It is hard work to heal our fragmented selves. Believe me, I understand this as someone who has been on my own healing path for over 30 years. I am humbly and gratefully aware that this process of awakening and shedding the obstacles to my loving true nature is a lifelong process. Growing into wholeness is an amazing and miraculous journey. 

So why do we march? I am not going to break it down into this reason or that because I experience how all is related. I am able to see how it is that the suffering of my Hispanic, Muslim, Black, Native, LBGTQ brothers and sisters is not disconnected from the suffering caused by belief systems and economic systems which perpetuate and cause growing and extreme poverty, obscene redistribution of wealth upward, global warming and species extinction, resource depletion and wars, child abuse and neglect, racism and sexism, oppression and mass incarceration, polarizing propaganda and late stage toxic capitalism, neoliberalism and neoconservativism, and on and on. These are among the countless faces of violence and suffering. And this is why we march.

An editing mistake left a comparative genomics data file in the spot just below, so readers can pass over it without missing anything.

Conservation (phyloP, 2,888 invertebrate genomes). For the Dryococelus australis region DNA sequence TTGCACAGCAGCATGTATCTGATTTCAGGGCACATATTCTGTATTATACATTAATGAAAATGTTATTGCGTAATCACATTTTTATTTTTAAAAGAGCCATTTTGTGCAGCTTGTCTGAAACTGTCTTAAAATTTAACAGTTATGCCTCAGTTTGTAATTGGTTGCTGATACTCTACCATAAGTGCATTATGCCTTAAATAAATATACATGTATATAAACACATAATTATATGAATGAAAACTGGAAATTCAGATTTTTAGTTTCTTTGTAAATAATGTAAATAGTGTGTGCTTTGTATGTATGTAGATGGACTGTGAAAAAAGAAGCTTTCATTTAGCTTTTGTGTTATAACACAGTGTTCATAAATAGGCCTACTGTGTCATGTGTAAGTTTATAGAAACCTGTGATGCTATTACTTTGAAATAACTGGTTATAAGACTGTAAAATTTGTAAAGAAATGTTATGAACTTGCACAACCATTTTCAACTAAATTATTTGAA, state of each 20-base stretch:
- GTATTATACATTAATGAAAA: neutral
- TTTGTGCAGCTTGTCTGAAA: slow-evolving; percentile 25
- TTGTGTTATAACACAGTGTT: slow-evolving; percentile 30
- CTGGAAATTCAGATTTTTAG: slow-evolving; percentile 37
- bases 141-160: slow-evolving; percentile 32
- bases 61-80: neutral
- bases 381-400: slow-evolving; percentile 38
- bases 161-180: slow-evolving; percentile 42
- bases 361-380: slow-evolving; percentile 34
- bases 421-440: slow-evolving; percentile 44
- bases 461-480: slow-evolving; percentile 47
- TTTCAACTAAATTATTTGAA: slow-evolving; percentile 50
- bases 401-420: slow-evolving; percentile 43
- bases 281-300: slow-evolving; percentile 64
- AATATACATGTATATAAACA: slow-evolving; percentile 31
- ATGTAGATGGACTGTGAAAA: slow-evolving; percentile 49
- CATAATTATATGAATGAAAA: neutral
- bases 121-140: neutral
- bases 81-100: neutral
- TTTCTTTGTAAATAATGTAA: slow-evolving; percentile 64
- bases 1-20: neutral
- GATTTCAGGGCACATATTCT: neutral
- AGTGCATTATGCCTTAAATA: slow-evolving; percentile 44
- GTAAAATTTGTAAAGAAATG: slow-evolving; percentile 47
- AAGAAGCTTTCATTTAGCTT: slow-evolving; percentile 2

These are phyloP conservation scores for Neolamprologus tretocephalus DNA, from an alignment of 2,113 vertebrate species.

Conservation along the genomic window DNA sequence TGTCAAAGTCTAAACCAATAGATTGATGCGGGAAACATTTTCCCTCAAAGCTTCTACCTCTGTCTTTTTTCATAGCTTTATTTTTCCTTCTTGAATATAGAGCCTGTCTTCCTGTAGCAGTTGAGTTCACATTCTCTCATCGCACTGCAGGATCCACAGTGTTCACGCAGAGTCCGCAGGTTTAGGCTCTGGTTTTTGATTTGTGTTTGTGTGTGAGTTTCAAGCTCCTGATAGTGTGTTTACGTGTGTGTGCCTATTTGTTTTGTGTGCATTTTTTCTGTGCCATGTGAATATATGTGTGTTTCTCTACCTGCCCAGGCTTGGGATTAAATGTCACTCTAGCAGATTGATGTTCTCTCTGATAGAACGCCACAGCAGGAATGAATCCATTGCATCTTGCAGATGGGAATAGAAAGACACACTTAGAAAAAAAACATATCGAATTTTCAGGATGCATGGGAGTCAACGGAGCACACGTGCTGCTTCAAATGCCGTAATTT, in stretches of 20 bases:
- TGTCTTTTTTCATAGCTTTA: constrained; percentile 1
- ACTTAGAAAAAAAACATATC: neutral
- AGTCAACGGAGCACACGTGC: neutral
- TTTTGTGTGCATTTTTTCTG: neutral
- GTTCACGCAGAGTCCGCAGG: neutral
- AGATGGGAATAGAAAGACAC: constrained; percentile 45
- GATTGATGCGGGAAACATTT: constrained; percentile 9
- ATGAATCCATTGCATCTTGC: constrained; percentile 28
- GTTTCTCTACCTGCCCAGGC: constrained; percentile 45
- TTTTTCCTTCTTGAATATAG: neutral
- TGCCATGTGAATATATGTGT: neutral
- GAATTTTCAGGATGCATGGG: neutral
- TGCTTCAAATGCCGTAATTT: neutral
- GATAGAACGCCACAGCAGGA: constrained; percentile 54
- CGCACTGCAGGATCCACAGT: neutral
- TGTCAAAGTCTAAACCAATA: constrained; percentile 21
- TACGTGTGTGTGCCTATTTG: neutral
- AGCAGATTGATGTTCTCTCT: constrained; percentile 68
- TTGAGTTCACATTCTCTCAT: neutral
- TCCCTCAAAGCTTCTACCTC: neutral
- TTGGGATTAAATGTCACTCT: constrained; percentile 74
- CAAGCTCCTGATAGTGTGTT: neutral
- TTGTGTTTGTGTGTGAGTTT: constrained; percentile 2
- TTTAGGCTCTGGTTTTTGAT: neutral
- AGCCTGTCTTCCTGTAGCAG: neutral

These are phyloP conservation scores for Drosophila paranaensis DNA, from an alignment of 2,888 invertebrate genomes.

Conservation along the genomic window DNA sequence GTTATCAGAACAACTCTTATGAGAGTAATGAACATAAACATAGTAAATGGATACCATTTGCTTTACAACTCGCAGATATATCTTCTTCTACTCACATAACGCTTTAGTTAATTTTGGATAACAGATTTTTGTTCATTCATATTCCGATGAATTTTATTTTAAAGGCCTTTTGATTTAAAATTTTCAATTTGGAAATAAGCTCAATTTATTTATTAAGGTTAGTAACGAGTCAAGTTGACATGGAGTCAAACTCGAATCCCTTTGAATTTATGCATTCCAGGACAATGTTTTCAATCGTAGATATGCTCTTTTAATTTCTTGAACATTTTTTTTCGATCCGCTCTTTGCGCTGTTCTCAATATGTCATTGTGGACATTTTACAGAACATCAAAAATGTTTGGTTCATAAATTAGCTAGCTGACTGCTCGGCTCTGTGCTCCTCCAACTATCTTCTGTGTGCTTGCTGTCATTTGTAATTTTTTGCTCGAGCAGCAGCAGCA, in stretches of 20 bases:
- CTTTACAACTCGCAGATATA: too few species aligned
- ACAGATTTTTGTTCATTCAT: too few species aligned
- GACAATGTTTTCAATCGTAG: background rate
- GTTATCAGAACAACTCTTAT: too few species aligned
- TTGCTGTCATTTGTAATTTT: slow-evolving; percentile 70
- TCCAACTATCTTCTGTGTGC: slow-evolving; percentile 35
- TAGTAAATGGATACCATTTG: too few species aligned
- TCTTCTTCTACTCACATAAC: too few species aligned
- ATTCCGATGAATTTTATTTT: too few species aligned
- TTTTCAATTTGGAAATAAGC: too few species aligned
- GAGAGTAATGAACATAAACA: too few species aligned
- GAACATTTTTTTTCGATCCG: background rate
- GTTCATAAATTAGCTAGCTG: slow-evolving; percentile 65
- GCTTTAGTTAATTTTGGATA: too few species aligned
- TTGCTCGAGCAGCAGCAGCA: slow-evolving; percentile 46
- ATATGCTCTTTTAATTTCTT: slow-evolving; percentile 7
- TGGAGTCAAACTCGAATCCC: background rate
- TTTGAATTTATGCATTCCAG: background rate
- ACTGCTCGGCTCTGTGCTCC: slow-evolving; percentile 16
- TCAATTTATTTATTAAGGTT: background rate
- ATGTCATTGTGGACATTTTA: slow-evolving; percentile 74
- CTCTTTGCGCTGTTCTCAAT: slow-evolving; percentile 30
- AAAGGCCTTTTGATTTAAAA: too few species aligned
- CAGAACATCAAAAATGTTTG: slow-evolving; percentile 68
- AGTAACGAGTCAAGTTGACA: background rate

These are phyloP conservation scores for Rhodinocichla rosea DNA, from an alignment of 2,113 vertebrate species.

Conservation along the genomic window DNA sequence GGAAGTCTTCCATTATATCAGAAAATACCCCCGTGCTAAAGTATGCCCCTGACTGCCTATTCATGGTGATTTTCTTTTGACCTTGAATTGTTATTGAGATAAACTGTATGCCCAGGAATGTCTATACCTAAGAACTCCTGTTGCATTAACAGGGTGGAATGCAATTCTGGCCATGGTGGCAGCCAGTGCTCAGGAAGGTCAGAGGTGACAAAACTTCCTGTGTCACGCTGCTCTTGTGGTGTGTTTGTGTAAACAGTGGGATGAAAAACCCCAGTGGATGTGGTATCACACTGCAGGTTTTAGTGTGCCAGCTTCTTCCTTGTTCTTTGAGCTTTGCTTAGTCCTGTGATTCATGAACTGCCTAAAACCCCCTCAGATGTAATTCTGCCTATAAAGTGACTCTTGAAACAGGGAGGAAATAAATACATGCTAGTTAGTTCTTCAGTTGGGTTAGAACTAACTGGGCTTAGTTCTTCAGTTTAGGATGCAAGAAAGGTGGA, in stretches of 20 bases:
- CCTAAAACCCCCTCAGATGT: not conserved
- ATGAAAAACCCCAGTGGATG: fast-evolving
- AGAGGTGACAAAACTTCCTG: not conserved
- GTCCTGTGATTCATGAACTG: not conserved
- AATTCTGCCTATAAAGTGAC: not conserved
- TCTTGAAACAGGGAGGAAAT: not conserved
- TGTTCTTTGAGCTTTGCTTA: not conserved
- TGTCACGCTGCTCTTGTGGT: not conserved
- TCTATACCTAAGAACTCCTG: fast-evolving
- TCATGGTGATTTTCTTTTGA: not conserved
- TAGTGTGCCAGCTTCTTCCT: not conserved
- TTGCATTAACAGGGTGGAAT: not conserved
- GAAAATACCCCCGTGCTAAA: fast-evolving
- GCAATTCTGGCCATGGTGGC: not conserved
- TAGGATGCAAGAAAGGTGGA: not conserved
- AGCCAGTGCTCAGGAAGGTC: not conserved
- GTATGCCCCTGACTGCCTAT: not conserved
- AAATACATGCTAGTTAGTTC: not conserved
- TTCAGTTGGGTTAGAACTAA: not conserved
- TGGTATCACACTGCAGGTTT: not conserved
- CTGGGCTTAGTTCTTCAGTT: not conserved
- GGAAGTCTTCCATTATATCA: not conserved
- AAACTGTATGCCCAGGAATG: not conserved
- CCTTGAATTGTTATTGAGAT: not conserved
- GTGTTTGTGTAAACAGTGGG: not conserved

We know that we must insist and demand a shift away from that which separates and destroys to that which nurtures connection and compassion, peace and sustainability, kindness and caring, and remembrance of all that is Sacred. This is also why I write - to illuminate how it is that we can open ourselves to new stories, ones which our children and grandchildren and those children yet unborn will be grateful we fought so hard for.

Please know that I recognize and respect that getting out and marching is not for everyone. My deep hope and prayer is simply that each and every one of us finds our unique way of increasingly contributing to the healing and wholeness of this beautiful world we share.

Bless us all ~ Molly 

The world is my country, all mankind are my brethren,
and to do good is my religion.
-Thomas Paine

The Portland Women's March

No comments: